reFORM Studios
The Self Care Crisis

How many women do you know who think nothing of getting up a few hours early to take a friend to the airport, or to help a kid with a special school project?

How many women do you know who will drop everything to go help a friend for a few hours, but they don't ever make the time for even an hour of health and fitness for themselves?

What about you? Do you find yourself saying yes to getting involved in the community events and organization's boards, to putting hours in for work projects and for charities and for family and friends, but you never make the time to take care of yourself?

Why is that?

Why is it that we either put ourselves last on the priority list, or we don’t even make the list at all?

More importantly, how do YOU feel at the end of a day, week, month, year after taking care of everyone and everything but yourself? Tired? Run down? Drained?

I hear so many women tell me they don’t have time to work out, or to meal plan, or to fix a healthy dinner rather than run through the drivethru. The truth is- we all have the same amount of time (168 hours every week!), it’s just that for many of us we aren’t making ourselves a priority. We're at the bottom of our lists.

What you're subconsciously saying to yourself is that you're less important than everybody else in your world. You're living a value system that taking care of everybody else is more important than taking care of you. You are giving to everybody else in your world, and not giving at all to yourself.

The question I want to ask is how long can this go on? If you give give give but never replenished yourself, how long before you don't have anything left to give to those in your life? (There’s a reason airlines tell you to put your own oxygen mask on first, right?)

I think too many people, women especially, get caught up in nurturing and caring for everybody else, say yes to everything and everyone, but do this at the expense of saying no to themselves.

I get why we do this. I do.  It feels really good to help somebody else. It feels really good to do some good in the world, to take care of your friends, family and children, to contribute to the community, and to put something positive out there.

The flip side of the coin though is that we manage to feel badly when we actually do something for ourselves. There's a lot of guilt associated with taking time away from helping everybody else to actually care for yourself, all based on skewed values and perceptions of who we need to be (superwoman!).

How did self-care become a guilt-inducing act? And how can we get away from feeling badly about making ourselves our own priority, about carving out that time and investment to go to the gym, to drop into a fitness or personal development class, to hire that personal trainer or coach? I think if given the choice we would not blink twice to hire somebody to help someone else in our world (kids or spouse? where's my checkbook!), but when it comes our own selves for whatever reason we deem ourselves unworthy, not deserving or not a priority.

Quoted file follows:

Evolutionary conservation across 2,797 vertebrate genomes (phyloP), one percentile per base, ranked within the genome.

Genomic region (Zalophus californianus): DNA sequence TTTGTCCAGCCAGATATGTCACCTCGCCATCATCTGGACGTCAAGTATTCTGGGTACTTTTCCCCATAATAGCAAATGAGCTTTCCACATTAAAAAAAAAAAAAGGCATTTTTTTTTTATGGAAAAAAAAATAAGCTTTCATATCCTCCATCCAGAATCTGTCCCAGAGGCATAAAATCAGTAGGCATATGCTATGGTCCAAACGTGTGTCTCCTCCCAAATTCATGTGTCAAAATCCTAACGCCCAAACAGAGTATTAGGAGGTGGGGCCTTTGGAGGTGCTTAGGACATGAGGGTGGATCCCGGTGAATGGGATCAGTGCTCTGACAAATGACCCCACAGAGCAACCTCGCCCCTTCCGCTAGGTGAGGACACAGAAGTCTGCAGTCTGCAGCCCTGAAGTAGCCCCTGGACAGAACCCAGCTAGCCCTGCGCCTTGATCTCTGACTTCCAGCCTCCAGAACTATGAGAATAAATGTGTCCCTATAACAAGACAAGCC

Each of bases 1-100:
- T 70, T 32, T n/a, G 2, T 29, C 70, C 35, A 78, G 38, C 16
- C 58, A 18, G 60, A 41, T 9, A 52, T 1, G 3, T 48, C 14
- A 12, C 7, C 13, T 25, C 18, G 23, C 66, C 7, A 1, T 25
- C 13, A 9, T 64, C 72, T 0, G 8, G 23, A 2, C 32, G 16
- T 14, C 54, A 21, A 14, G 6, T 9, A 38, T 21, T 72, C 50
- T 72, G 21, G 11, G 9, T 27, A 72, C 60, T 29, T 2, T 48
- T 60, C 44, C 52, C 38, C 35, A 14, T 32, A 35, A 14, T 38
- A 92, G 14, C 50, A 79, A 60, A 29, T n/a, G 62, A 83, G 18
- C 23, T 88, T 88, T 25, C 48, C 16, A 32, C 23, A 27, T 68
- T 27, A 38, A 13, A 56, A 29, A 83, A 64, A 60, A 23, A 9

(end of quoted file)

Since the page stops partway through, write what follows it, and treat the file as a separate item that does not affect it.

It's so easy to come up with a million excuses as to why we don't need to do that for ourselves, or why that time and energy is better spent on someone or something else. We do it when it comes to our actual health too. We delay going to the doctor, checking out that concerning issue or condition, or brushing it off because we tell ourselves it's not important. And yet it one of our loved ones presented with a problem, we’d be insisting that they go get checked out and get help right?

You see the irony.

self care self worth priority system

What would have to change for us to see ourselves as equal or at least on equal priority as everybody else in our world?

How would we have to think about ourselves differently to make self-care be a worthy thing and not a guilt trip or an afterthought?

How can we be okay with taking care of ourselves as well as we take care of everything else?

I'm going to argue that I think part of the problem is that we're using a rationale of “either- or”, that we have to choose between taking care of others and taking care of ourselves. I would challenge you to consider that there are creative ways to do both. There are ways to strike a balance and at times make room for you to be your own priority.

It's not that you have to be the priority a hundred percent of the time, or drop your commitments for 5-10 hours every week to now devote to your health and well-being, but we do have to start carving out a little time for you. What could that look like? 10 minutes in the morning? 30 minutes a few times a week?

What would you be willing to give yourself just to start actually taking care of you?

And what things that are on the endless list of stuff that we take care of could we maybe move down one spot on that priority list (or delegate, or say NO to!) so that we take care of you before we move on to the next thing? Could we wait to do laundry until after you've gotten a walk in? Can we pick up groceries after you go to the gym or personal trainer? Can we find creative ways to work your other commitments around some of the things that you want to do?

I challenge you to explore that this week. And if you want help finding ways to carve 30 minutes out for yourself 2-3 times weekly and make sure it’s put to good use, request a free consultation and I’ll sit down and chat with you so we can problem solve together! -Katrina

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